Unconscious bias can influence decisions in recruitment, promotion and performance management. It could be discriminatory when the unconscious bias relates to a protected characteristic.
What is unconscious bias?
Unconscious bias occurs when people favour others who look like them and/or share their values. For example a person may be drawn to someone with a similar educational background, from the same area, or who is the same colour or ethnicity as them.
A manager who wasn't successful at school may listen to, or be supportive of, an employee who left school without qualifications because, subconsciously, they are reminded of their younger self. The same can be true of a manager who is educated to degree level, favouring employees who have also been to university. This is known as affinity bias, because they feel an affinity with the person as they have similar life experiences.
Another form of unconscious bias is known as the halo effect. This is where a positive trait is transferred onto a person without anything really being known about that person. For example those who dress conservatively are often seen as more capable in an office environment, based purely on their attire.
Behaviour which reinforces the bias is noticed whilst behaviour which does not is ignored. This is how decisions based on unconscious bias are justified.
Everyone has unconscious biases. The brain receives information all the time from our own experiences and what we read, hear or see in the media and from others. The brain uses shortcuts to speed up decision making and unconscious bias is a by-product. There are times when this sort of quick decision making is useful, for example if faced with a dangerous situation, however it is not a good way to make decisions when dealing with recruiting or promoting staff.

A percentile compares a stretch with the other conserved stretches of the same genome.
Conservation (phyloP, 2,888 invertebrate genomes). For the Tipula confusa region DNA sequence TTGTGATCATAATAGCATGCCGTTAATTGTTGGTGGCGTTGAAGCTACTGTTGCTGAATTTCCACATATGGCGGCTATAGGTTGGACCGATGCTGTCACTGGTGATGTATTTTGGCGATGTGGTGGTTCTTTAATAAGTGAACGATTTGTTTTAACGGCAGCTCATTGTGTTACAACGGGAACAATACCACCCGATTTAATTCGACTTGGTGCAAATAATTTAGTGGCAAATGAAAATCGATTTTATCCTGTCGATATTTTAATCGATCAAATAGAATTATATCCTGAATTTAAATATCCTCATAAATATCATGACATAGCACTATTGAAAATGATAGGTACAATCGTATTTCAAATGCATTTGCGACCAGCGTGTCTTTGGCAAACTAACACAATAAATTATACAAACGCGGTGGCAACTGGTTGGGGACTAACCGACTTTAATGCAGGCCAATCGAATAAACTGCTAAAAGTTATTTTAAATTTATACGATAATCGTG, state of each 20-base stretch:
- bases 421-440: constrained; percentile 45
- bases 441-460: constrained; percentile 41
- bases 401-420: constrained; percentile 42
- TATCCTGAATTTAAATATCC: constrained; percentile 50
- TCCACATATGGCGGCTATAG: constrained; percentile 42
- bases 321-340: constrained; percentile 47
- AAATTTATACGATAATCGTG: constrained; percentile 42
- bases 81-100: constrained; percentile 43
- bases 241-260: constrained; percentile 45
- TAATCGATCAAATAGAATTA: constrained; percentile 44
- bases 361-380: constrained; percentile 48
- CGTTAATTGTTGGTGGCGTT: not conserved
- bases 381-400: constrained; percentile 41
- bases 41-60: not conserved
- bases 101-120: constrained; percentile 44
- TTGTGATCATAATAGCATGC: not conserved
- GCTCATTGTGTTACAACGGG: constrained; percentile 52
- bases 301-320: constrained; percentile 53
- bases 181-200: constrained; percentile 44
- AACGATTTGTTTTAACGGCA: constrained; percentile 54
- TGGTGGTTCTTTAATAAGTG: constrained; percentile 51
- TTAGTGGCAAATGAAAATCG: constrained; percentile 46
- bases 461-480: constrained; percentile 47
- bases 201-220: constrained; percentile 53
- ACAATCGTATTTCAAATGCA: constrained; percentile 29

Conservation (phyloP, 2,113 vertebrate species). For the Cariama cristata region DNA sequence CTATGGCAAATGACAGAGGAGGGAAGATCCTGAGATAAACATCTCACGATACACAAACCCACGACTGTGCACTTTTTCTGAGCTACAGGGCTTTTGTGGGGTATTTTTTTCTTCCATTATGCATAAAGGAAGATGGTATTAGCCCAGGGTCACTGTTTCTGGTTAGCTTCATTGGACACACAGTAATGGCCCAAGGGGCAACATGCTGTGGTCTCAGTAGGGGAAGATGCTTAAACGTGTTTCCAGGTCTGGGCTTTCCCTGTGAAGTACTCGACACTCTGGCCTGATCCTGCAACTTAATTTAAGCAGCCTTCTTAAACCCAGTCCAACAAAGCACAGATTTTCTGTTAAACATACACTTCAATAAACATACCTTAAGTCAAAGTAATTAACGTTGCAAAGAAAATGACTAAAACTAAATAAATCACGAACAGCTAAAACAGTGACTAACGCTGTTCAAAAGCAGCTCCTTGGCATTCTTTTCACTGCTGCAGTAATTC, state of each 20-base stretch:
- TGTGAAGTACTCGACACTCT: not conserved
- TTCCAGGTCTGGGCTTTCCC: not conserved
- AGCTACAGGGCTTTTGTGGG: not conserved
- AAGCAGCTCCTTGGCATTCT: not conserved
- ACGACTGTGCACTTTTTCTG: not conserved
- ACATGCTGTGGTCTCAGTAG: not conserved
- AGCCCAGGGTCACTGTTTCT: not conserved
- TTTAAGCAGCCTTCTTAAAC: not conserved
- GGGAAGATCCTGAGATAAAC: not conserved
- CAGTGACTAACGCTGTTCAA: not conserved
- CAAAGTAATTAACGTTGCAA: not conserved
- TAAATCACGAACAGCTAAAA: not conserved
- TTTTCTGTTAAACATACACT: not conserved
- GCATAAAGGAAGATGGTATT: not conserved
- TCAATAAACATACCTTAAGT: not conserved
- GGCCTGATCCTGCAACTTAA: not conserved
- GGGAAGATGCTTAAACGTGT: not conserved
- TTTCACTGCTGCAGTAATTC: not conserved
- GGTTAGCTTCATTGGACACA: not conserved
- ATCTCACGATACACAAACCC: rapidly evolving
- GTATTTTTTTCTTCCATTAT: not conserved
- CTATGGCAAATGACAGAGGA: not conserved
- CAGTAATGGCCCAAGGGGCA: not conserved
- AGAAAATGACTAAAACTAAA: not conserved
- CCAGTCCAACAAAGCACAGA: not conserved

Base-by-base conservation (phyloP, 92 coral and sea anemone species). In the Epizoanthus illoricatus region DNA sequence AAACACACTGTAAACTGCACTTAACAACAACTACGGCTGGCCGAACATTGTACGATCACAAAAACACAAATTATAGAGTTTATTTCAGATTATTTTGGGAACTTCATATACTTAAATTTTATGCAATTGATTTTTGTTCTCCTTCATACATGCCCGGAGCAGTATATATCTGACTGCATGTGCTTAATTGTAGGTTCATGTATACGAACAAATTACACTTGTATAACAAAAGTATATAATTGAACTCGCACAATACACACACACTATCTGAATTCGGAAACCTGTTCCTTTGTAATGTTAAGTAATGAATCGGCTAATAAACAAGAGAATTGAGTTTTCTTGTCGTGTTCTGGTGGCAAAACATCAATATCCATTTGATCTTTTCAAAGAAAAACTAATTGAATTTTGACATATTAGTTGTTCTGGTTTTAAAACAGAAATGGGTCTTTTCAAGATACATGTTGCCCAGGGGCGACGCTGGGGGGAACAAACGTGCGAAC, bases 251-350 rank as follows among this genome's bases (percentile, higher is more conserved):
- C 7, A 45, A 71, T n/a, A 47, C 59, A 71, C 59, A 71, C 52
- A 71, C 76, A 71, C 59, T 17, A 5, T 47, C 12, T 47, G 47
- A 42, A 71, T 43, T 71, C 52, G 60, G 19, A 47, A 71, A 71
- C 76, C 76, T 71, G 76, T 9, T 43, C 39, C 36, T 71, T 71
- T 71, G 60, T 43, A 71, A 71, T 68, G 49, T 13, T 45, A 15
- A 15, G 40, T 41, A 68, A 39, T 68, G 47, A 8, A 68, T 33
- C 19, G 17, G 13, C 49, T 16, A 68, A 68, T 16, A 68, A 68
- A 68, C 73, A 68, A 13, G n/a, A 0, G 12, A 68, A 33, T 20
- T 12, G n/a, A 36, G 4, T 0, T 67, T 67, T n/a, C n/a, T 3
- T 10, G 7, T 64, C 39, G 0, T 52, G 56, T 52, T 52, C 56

- It's natural.
- It's unintended.
- It can affect decisions.
- It can be mitigated.
Unconscious bias at work can influence decisions in recruitment, promotion, staff development and recognition and can lead to a less diverse workforce. Employers can overlook talented workers and instead favour those who share their own characteristics or views.
Where unconscious bias is against a protected characteristic, it can be discriminatory. For example if during a recruitment process an employer ignores the skills and experience of a candidate who is a different race than them and appoints another candidate who is the same race, this could be discriminatory.
Conscious thoughts are controlled and well reasoned. Unconscious thoughts can be based on stereotypes and prejudices that we may not even realise we have. Stereotypes surrounding tattoos may subconsciously suggest a person is unlikely to conform and follow rules. Stereotypes surrounding mothers may lead to unconscious bias against women who apply for a role which involves regular travel away from home.
Stress or tiredness may increase the likelihood of decisions based on unconscious bias.
How to overcome unconscious bias
- Be aware of unconscious bias.
- Don't rush decisions rather take your time and consider issues properly.
- Justify decisions by evidence and record the reasons for your decisions, for example during a recruitment exercise.
- Try to work with a wider range of people and get to know them as individuals. This could include working with different teams or colleagues based in a different location.
- Focus on the positive behaviour of people and not negative stereotypes.
- Employers should implement policies and procedures which limit the influence of individual characteristics and preferences.